Stephanie Phillips and Riley Rossmo‘s new Harley Quinn gives us plenty of fun with an all-new Harley wanting to turn over a new leaf and say sorry to a hell of a lot of people.
It’s by no means a perfect first issue, but it’s certainly setting up what could be a good series. It might be too slight an issue, with not enough meat on the bones of the story – but at least it’s entertainingly slight, getting the silly, the sad and the mad of Harley’s character pretty much right, all through some great looking artwork.
Another week, another #1 to try out… this week I’m over at DC with the new Harley Quinn, which might fluff its job as a #1 but does it entertainingly well.
This week I grabbed Harley Quinn #1 from the review/read pile of new first issues, the result of that nagging voice that, every so often, tells me I should keep up with more Marvel and DC comics. Thankfully, it’s better, a lot better, than the pile of steaming something or other that was the Captain America King In Black thing.
Harley Quinn #1 finds Harley back in Gotham, but it’s a slightly different kind of Harley, one who’s trying her darndest to make amends and undo some of the bad she’s done in the past to so many people in this fair city.
Trouble is, all of this is taking place in the aftermath of the ‘Joker War’, so there’s been a fair bit of shifting the goalposts in Gotham recently and the locals aren’t all that fond of costumes anymore, especially not costumes who’ve been so close to the Clown Prince of Crime in the past.
It’s a hard life being Harley, especially a Harley who wants to be good…
After that, it’s a meeting with Bats – because that’s pretty much contractual for a Batman Family comic first issue it seems – who’s really not sure about Harley and her whole making amends thing she’s into right now. And after that, Bats heads off to deal with a few rioting clown types, leaving Harley all convinced that they’re now working together.
And that, dear reader, is that for plot in this debut issue. It’s basically simply Harley setting things up, establishing the whole new schtick she’s got going on, and introducing a few themes that will be, no doubt, recurring through this series.
Harley Quinn #1 is an enjoyable thing, it’s a well-done thing, with both writer and artist delivering the goods with what’s there on the page.
BUT, there’s one problem for me with this one – it’s simply way, way too slight for a first issue.
I’m reading it through and I’m rather enjoying it, seeing how well writer Stephanie Phillips and artist Riley Rossmo get the tone right for Harley… and then it was over and done without really saying or doing as much as it should have done. It’s something that always bugs me, the way that first issues fail so often to be what first issues are meant to be, and although this Harley Quinn series does plenty very well, despite it being just about enough to tempt you into keeping going with it, it’s still a poor first issue because there’s just not enough in here.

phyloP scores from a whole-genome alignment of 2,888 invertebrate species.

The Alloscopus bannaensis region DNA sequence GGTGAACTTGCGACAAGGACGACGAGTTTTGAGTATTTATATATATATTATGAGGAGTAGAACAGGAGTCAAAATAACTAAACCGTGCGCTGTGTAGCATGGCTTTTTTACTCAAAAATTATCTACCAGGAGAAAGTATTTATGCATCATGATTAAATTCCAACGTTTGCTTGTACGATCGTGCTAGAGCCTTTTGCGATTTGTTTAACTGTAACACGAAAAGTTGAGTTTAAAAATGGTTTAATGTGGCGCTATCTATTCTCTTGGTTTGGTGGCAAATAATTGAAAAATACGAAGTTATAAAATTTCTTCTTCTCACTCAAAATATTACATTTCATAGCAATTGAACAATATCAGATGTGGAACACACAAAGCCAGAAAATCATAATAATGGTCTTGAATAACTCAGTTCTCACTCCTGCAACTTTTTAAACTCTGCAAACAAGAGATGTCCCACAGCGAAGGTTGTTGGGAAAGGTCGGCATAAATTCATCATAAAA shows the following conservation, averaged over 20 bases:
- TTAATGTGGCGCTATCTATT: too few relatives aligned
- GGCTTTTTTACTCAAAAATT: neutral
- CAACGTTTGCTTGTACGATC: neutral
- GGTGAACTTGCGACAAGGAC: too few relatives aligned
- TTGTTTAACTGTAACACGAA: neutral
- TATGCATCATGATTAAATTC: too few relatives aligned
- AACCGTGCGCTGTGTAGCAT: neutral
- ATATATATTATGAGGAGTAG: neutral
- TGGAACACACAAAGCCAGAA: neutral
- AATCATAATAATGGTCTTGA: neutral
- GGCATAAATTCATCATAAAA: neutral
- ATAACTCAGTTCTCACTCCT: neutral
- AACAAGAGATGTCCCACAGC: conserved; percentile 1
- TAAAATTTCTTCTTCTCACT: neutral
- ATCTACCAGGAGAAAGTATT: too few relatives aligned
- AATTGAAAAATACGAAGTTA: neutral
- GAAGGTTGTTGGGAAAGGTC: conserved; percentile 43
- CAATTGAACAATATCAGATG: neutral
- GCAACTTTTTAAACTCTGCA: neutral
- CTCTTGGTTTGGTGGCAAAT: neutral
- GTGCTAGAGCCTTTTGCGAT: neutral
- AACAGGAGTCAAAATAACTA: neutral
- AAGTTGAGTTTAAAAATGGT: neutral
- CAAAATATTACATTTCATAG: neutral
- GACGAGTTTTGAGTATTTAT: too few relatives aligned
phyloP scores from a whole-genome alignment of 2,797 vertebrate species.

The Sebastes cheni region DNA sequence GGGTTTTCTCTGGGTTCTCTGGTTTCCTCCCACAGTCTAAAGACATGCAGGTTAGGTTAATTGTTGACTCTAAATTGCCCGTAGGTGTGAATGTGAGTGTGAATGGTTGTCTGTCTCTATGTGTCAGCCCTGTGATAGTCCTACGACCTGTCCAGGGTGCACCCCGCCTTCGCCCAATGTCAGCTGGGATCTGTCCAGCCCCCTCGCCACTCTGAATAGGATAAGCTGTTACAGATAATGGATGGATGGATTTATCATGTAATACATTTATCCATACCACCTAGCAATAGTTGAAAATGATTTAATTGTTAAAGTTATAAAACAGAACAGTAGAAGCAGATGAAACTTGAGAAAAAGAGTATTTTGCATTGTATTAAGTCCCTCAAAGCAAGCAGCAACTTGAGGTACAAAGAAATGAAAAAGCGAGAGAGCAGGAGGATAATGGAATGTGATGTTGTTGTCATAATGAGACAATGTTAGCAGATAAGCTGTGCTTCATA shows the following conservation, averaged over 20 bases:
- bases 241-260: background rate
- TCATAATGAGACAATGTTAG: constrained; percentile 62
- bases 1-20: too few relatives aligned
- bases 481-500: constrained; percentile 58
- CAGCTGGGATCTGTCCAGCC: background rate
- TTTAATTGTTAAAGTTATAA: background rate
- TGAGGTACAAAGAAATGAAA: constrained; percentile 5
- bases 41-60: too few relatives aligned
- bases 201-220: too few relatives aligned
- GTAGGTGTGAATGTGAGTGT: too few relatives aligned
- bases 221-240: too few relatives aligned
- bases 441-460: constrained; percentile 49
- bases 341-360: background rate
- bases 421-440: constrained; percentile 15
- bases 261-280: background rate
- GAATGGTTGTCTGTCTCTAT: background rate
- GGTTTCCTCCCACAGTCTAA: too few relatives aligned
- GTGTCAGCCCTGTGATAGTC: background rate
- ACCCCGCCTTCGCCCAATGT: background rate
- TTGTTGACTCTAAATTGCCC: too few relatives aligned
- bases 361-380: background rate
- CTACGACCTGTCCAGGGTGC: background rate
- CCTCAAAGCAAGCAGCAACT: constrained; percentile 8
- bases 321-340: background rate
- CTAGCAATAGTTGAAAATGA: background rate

But, putting that problem aside, even though it’s so slight, it’s rather enjoyably slight, with writer Phillips and artist Rossmo showing us this new side of Harley and really getting into the character’s dichotomy, that mix of wackiness and profound sadness that’s been there in all the best Harley stories right from the classic ‘Mad Love’.
So for every gag they throw into the comic, there’s also a reflective air about it all, the idea that she’s struggling so much to deal with this new path of being the good-super-type rather than the psychotic, violent, ridiculous villain she was before.
Thankfully, Rossmo is great at doing both reflective and funny. His Bats looks great, he’s got a very nice line in moody, rain-soaked Gotham buildings, and he’s got a fine flow to his artwork all the way through this first issue.
But of course, this is Harley, so there’s always going to be a lightness to go with the shade and a likeability to the character. And that’s all here, with Harley’s bluster and confusion, with her motormouth delivery, and with some very nicely played gags, mostly coming out of the strange new relationship that Harley seems to think she has with Bats now.
Here – this one, all about the money… and the gag is there in all the Harley confusion…
So, as a first issue for Harley Quinn goes, this one is a fair bit of fun and it’s real nice to look at, but dammit, it should have either been longer or packed more story into the page count.
However, it’s setting at least some of the stage for what might be a really nice series for everyone’s favourite ex-psychopath with a big hammer.
Harley Quinn #1 – written by Stephanie Phillips, art by Riley Rossmo, colours by Ivan Plascencia, letters by Deron Bennett. Published by DC Comics and available now.